Skip to comments.Pearl Harbor [TEC opens up on San Joaquin]
Posted on 07/24/2006 4:37:13 PM PDT by sionnsar
The Episcopal left opens up on San Joaquin:
Four bishops with jurisdiction in the state of California have asked a disciplinary panel to approve an expedited deposition of the Rt. Rev. John-David Schofield, Bishop of San Joaquin.
In a letter to the organizing chair of the Title IV [Ecclesiastical Discipline] Review Committee, the Rt. Rev. J. Jon Bruno, Bishop of Los Angeles; the Rt. Rev. Jerry M. Lamb, Bishop of Northern California; the Rt. Rev. James R. Mathes, Bishop of San Diego; and the Rt. Rev. William E. Swing, Bishop of California, are concerned that Bishop Schofield intends to abandon the communion of this Church. As one of the primary pieces of their evidence the four cite recent changes that qualify subordination under the diocesan canons to the Constitution and Canons of the General Convention.
At its annual meeting last October, delegates to San Joaquins convention approved the second reading of a change to Article II of its constitution to state that it accedes to the Canons and Constitution of the General Convention to the extent that such terms and provisions are not inconsistent with the terms and provisions of the Constitution and Canons of the Diocese of San Joaquin. The four believe this fact alone is sufficient to remove Bishop Schofield from office without trial.
You get two guesses as to that this is really about but you're only going to need one.
In a July 11 interview with The Living Church, Bishop Swing said he and the other three California bishops with jurisdiction at the time the letter was sent are concerned that in several recent church property dispute cases California courts have awarded title to the congregation, applying a neutral principles of law rather than deferring to the denominations bylaws. Bishop Swing, who was chair of the House of Bishops task force on church property disputes until his July 22 retirement, said it was unfathomable that someone would try to retain property after having left The Episcopal Church. It was given to us and we want to pass it on to the next generation, he said.
And this is kind of surprising for a "church" that regularly prattles on about how "democratic" it is.
This is believed to be the first time that questions of abandonment have been raised about a bishop of The Episcopal Church. In the past five years abandonment rulings have been issued against an increasing number of priests and deacons often after the accused has claimed to have transferred to another province of the Anglican Communion. The abandonment process is much more expeditious than other disciplinary procedures which are adjudicated through an ecclesiastical trial process and under abandonment there is no presumption of innocence.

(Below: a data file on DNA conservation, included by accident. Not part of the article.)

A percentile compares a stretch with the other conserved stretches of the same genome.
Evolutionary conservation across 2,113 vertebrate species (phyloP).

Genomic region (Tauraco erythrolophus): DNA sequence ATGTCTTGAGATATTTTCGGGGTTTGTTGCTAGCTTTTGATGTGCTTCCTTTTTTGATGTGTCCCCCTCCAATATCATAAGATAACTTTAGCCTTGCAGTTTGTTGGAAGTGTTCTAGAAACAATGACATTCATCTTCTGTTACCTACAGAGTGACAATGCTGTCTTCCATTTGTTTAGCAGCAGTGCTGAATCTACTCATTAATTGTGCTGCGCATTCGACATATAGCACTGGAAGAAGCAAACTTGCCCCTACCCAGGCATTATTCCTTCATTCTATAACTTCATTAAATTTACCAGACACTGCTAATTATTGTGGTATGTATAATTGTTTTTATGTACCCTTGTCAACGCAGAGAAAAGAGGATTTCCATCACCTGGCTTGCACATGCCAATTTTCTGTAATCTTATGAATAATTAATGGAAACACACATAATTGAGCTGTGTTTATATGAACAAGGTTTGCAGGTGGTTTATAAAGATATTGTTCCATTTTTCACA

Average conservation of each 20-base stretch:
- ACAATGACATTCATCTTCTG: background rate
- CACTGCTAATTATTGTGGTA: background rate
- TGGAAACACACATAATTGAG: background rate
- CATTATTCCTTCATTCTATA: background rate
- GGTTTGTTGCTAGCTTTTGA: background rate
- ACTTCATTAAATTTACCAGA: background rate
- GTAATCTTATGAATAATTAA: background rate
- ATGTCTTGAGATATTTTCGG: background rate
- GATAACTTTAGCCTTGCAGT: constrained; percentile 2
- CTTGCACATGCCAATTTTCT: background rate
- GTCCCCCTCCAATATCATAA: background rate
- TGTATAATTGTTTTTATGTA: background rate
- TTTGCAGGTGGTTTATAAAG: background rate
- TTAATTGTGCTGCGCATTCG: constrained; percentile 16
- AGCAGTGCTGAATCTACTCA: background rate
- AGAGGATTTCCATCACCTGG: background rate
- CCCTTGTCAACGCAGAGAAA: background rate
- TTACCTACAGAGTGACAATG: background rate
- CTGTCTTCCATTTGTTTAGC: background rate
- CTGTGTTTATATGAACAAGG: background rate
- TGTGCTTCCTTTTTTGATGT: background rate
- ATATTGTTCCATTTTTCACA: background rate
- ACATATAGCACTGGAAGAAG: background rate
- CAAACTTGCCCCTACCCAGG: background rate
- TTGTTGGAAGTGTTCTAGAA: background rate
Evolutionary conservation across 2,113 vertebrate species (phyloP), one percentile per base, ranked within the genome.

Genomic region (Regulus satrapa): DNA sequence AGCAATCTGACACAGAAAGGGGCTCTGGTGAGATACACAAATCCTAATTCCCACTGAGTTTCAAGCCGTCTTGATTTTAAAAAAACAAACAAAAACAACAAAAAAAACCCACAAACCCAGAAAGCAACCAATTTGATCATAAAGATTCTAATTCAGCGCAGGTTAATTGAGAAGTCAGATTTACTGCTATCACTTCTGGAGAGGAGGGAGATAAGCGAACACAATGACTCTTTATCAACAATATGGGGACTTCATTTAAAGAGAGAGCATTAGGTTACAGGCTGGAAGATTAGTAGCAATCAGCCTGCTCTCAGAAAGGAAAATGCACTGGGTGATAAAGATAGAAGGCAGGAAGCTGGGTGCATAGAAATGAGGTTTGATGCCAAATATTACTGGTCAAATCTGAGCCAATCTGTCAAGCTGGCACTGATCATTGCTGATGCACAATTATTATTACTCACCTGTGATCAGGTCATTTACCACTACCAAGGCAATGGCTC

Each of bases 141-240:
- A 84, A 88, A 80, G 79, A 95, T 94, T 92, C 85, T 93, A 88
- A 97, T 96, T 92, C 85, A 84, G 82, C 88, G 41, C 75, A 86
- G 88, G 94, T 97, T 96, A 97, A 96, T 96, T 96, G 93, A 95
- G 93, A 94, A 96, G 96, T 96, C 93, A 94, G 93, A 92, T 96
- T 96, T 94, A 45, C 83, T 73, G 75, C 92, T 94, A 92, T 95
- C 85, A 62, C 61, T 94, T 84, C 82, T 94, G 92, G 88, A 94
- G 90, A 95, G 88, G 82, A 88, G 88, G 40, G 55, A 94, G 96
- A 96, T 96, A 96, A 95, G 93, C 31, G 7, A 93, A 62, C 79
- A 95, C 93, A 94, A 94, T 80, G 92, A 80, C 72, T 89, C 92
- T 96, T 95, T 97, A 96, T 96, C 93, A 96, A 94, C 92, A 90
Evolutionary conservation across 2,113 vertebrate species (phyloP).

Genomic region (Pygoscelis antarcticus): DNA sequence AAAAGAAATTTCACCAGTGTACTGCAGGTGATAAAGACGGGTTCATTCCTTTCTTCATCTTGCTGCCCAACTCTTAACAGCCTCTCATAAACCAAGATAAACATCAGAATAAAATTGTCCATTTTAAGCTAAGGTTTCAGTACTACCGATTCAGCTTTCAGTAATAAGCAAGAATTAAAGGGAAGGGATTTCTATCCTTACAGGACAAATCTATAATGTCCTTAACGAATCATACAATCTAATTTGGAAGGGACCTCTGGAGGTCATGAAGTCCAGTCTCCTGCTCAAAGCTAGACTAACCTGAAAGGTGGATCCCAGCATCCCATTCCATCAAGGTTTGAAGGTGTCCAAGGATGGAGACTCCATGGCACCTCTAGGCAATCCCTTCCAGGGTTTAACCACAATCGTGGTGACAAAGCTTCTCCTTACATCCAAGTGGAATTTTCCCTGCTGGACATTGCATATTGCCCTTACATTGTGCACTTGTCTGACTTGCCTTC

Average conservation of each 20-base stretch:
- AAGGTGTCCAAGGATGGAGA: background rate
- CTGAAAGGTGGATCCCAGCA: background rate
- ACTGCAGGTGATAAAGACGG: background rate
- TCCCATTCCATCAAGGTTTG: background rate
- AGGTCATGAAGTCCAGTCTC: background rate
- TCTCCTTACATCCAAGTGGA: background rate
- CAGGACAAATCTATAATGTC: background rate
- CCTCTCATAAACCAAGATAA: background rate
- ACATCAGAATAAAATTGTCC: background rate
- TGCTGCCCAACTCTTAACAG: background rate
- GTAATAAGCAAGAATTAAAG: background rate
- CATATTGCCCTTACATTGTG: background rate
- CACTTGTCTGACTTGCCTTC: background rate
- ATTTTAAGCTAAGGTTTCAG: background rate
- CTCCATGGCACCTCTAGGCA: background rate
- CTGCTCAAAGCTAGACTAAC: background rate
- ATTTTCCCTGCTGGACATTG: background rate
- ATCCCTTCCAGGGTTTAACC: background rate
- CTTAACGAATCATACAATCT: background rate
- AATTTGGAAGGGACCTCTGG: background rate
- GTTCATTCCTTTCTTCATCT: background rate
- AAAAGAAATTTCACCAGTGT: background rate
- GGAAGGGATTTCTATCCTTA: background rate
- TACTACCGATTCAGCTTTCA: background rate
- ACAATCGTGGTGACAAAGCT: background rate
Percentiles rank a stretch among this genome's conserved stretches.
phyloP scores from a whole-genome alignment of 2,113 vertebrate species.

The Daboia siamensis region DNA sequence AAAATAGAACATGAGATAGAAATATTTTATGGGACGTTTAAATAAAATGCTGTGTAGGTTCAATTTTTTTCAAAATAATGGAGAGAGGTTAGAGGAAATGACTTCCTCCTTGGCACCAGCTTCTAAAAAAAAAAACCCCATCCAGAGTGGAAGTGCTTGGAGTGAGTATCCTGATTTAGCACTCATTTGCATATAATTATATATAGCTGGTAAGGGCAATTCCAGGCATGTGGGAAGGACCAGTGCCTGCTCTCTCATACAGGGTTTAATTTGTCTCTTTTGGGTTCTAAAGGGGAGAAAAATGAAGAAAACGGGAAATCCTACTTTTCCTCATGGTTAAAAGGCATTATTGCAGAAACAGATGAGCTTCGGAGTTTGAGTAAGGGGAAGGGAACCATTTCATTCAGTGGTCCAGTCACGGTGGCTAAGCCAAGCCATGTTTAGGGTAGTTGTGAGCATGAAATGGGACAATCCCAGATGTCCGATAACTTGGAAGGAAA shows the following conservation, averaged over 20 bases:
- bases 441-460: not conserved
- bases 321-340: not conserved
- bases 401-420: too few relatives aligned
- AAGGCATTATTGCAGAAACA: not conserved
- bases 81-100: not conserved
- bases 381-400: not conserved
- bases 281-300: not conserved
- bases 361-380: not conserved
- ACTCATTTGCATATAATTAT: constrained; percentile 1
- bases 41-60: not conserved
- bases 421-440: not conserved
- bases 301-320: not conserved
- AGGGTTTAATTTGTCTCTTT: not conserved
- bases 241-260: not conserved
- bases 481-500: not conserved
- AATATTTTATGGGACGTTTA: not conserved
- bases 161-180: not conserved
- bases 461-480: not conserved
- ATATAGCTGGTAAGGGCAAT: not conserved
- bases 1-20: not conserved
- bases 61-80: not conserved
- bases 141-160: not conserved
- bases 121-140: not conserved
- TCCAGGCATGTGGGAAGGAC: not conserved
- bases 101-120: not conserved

Bottom line: if enough bishops think Schofield has abandoned communion, than he has, regardless of what he has to say about it.
A despicable move, of course, but par for the course for the likes of Double J, the Swinger and their ilk. One assumes that they went this route because their desired result, the removal of Schofield, would be easier to accomplish.
But this might be a case of be careful what you wish for. Suppose that Schofield is removed and a new diocesan election is called. Suppose that San Joaquin reelects Schofield to the position. Suppose also that consent for Schofield's reelection is not granted and that San Joaquin is told to take another run at it.
If I'm San Joaquin, I elect Schofield again. Because if he is turned down twice, the case for alternative primatial oversight becomes almost unassailable. Here is a diocese whose bishop was removed against the will of that diocese and for the most dishonest possible reason.
The national church, San Joaquin can rightly say, has assumed a position of hostility and is trying to force a bishop on us that we do not want. In such a case, Rowan Williams would almost be forced to step in or allow someone else to.
UPDATE: This is not a good sign for Schofield.
Bishop George Wayne Smith[Missouri] has been appointed to the Court for the Trial of a Bishop by Presiding Bishop Frank Griswold. The appointment was made during General Convention during a session of the House of Bishops.
Because of the possibility that a trial for a bishop might involve property issues, Bishop Smith has resigned his seat on the House of Bishops Property Task Force looking into how the Episcopal Church should handle property disputes.
Besides being an impeccable ECUSA leftist, Smith is also a good company man who won't rock the boat. Thanks to David for the heads-up.
Dishonest to the core. Swing knows well the properties were taken with the passage of the Dennis Canon. (Assuming the Canon was properly ratified, a question that seems to remain on the table.)
Disclaimer: Opinions posted on Free Republic are those of the individual posters and do not necessarily represent the opinion of Free Republic or its management. All materials posted herein are protected by copyright law and the exemption for fair use of copyrighted works.